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12 Supplement


Recent results in three areas of HSV research have significantly extended and advanced certain topics discussed in Chapter 12. These include detailed genetic mapping of mutant tsC75, information which is critical to one model of HSV replication; construction of virus with secondary sites for segment inversion; and the detailed analysis of the tk locus.

One proposed model of HSV replication (p.681) requires some sort of terminal-repair process that involves the copying of an internal repeated region. A key experimental datum in favor of this model was the report that the mutation tsC75 maps within the a sequence, which is at present in four copies per genome. Recent fine-structure mapping (Dixon and Schaffer 1980; Preston et al., pers. comm.) suggests that the mapping of tsC75 is anomalous and that it may very well map outside the a region. If this is true, then other models, not directly requiring “gene conversion” to absolute sequence identity, may be valid.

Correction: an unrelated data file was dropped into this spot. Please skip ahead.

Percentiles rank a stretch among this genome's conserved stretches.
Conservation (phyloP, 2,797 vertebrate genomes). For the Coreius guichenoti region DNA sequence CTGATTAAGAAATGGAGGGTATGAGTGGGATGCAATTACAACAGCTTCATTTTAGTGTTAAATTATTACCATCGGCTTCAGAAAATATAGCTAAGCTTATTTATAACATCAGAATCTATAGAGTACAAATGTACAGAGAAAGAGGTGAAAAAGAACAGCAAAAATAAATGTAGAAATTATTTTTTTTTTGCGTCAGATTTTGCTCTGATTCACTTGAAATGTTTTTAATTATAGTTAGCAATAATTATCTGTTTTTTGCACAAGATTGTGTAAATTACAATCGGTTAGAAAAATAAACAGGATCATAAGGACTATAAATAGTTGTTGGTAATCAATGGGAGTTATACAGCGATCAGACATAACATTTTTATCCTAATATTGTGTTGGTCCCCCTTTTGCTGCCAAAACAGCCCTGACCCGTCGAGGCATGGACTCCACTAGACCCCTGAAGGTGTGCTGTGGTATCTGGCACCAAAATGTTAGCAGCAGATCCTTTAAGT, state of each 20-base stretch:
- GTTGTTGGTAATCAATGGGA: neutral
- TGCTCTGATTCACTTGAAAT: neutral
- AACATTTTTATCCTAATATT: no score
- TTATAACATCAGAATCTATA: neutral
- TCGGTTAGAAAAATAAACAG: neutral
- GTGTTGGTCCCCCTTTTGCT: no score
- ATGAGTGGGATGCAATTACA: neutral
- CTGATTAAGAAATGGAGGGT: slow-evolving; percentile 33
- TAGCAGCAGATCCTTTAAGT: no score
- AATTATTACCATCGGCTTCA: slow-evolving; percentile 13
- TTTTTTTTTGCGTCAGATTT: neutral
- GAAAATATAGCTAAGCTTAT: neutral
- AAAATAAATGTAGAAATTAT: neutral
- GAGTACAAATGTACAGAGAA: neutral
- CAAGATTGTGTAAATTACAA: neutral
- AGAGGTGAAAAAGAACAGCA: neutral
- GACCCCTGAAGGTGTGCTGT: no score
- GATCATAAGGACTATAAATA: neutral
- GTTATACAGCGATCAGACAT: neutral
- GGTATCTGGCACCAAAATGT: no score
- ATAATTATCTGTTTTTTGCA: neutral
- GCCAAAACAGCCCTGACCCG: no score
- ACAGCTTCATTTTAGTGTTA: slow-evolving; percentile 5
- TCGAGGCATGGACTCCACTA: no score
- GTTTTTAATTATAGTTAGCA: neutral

The mechanism of segment inversion may involve site-specific events (e.g., recombination) that depend on the nucleotide sequences located at the joint between the L and S components of the genome. In a recent test of this hypothesis (J. R. Smiley, pers. comm.), a mutant virus was constructed that contained an additional copy of the joint region inserted into the tk locus at 0.3 map units. Such viruses were viable, but segregated genomes with massive deletions between the joint sequence at 0.3 map units and the normal one at 0.82 map units. These deletions are...

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